Noise Reduction without Median Filter

A decent looking result until you increase the magnification The ratios for the luminous noise sliders were 80 strength, 20 detail which is higher than my usual 50-50 ratio,


Scattered line artifacts are more obvious at 200% magnification especially if you blowup the screen shot.

3X3 Strong Median Filter

The median filter does a good job reducing the artifacts. There is a small lose in detail but the overall wavelet line sharpening is not affected much.  I'm not ready to scream from the rooftops-just from this blog post- but I beginning to think you don't have to trade detail for low noise anymore in high ISO images 

A BIG BIG advance for low-light no-flash handheld photographers like me. Perhaps one of the developers could comment on this dreamy idea.

CIECAM  color tune up

I used the curve and lightness slider to darken the area around the poster. I used the contrast and chroma sliders to bring up the colors on the woman's blouse.

The final edit vs the original

Bottom line.  My D7000 raw files need more contrast and sharpening when they come out of the camera.  My high ISO raw files also need noise reduction. So these three operations can be combined into default profiles similar to the three default versions that come with RT

CIECAM tuning and cropping are too image dependent. But the GUI could be set up with these tools ready to go and  everything else  closed up. With that setup I'd be willing to bet that I could process 90% of my images with just these four tools, two of which work automatically.  

First View--The Wavelet Tool

[EDIT  (June 30, 2015)  RawTherapee's wavelet tool is moving ahead at warp speed.  An example. Two day's ago I asked a developer about sharpening artifacts and wondered if they might disappear in a future build. A couple hours later I got a message that a new build, RT 4.2.231, was up on the RT download page.

The great news was that this build fixed the artifact problems.  The bad news is that I was in the middle of researching a fifth look at wavelets and have to redo my research.

And no, I don't have a private in with a superfast developer. He had been working on the problems for a while.  And yes there are three more tutorials after this one with a fifth being written.  The second is on a potential default workflow; the third is on developing a well exposed landscape shot using only wavelets; and the fourth on cleaning out the noise in pop star Lorde's latest widely shared selfie.

The tutorials have become more dated as the wavelet tool evolved so the screen shots aren't  accurate.
And in the three day since I posted the Lorde tutorial I've discovered a better way of cleaning up high ISO images using the new build--one I will explain in the next tutorial.

So upgrade to RT's latest build so we can continue to explore the exciting landscape of wavelet land.]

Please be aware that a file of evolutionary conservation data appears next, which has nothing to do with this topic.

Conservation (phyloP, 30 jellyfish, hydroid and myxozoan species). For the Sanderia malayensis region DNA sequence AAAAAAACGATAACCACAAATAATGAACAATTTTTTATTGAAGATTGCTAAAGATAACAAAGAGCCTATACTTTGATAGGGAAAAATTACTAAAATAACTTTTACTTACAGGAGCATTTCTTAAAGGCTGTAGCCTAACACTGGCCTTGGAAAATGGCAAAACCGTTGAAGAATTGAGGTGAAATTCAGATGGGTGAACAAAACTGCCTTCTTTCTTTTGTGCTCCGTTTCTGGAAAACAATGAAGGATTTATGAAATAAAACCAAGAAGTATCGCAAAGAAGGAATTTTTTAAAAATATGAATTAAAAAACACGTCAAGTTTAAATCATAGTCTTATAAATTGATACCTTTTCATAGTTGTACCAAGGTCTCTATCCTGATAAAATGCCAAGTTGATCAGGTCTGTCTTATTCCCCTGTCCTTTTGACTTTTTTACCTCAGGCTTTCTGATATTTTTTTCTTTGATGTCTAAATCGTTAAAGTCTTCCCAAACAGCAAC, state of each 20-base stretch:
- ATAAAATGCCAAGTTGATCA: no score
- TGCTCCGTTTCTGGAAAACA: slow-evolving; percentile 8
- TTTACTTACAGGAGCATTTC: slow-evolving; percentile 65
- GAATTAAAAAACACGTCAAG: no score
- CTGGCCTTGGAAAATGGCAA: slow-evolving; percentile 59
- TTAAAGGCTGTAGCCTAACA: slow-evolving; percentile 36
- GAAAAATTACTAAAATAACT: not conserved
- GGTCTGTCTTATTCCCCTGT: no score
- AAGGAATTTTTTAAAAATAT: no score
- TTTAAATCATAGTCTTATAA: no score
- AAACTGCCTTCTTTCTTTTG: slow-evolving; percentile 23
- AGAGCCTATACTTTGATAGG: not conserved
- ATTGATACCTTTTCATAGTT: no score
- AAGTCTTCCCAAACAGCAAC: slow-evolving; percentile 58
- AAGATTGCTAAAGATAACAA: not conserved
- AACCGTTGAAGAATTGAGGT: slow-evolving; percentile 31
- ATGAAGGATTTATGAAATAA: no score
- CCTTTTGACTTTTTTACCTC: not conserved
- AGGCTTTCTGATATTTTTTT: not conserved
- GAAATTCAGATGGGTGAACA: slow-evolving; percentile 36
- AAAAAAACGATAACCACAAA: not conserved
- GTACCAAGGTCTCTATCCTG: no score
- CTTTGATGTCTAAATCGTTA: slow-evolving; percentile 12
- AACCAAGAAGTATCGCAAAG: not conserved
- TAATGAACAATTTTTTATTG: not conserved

My book on wavelets with the equations in an appendix--one written for non math types like myself--only runs 250 odd pages. So I may eventually slog through the non math pages. Wavelets are complex and don't lend themselves to short summaries. Still the one big thing I've picked up so far is that wavelets are transforms.

Just as  jpgs are transforms  When you convert a raw file into a jpg  in the first half of the process the algorithm  creates an intermediate state, the color information. If  RT's software allowed you to do a reverse transform -the second half of the process- without changing anything you would end up with the same size image you started  with.

Something not very useful. So you have two sliders to changing things. If you are like me, you leave the subsampling slider on balance and forget about it. The second slider, quality factor, sets the size of the jpg by finding pixels with colors that are 'close enough' and coding them into a single value. If you go overboard and set the quality factor too low for very small jpgs 'close enough'  becomes "way too much" causing banding and other artifacts,

With  RT's wavelet tool, instead of colors you are dealing with spacial frequencies. Think Contrast by Details  with much more powerful sliders. With them you can fine tune your raw or your jpg and approach that ultimate goal- the perfect image. Or if you flip into Crazy Artist mode you can create some insanely weird images .

I created the images for this tutorial using developer's build 104. As might be expected, not everything worked.  Big things like CIECAM which crashed RT. Or smaller things like edge sharpening and color adjustments that need more work. Plus there is a warning that the pp3  format will be changing and any wavelet editing done with this build won't work with the final build. Despite all this, the build was worth studying and blogging about.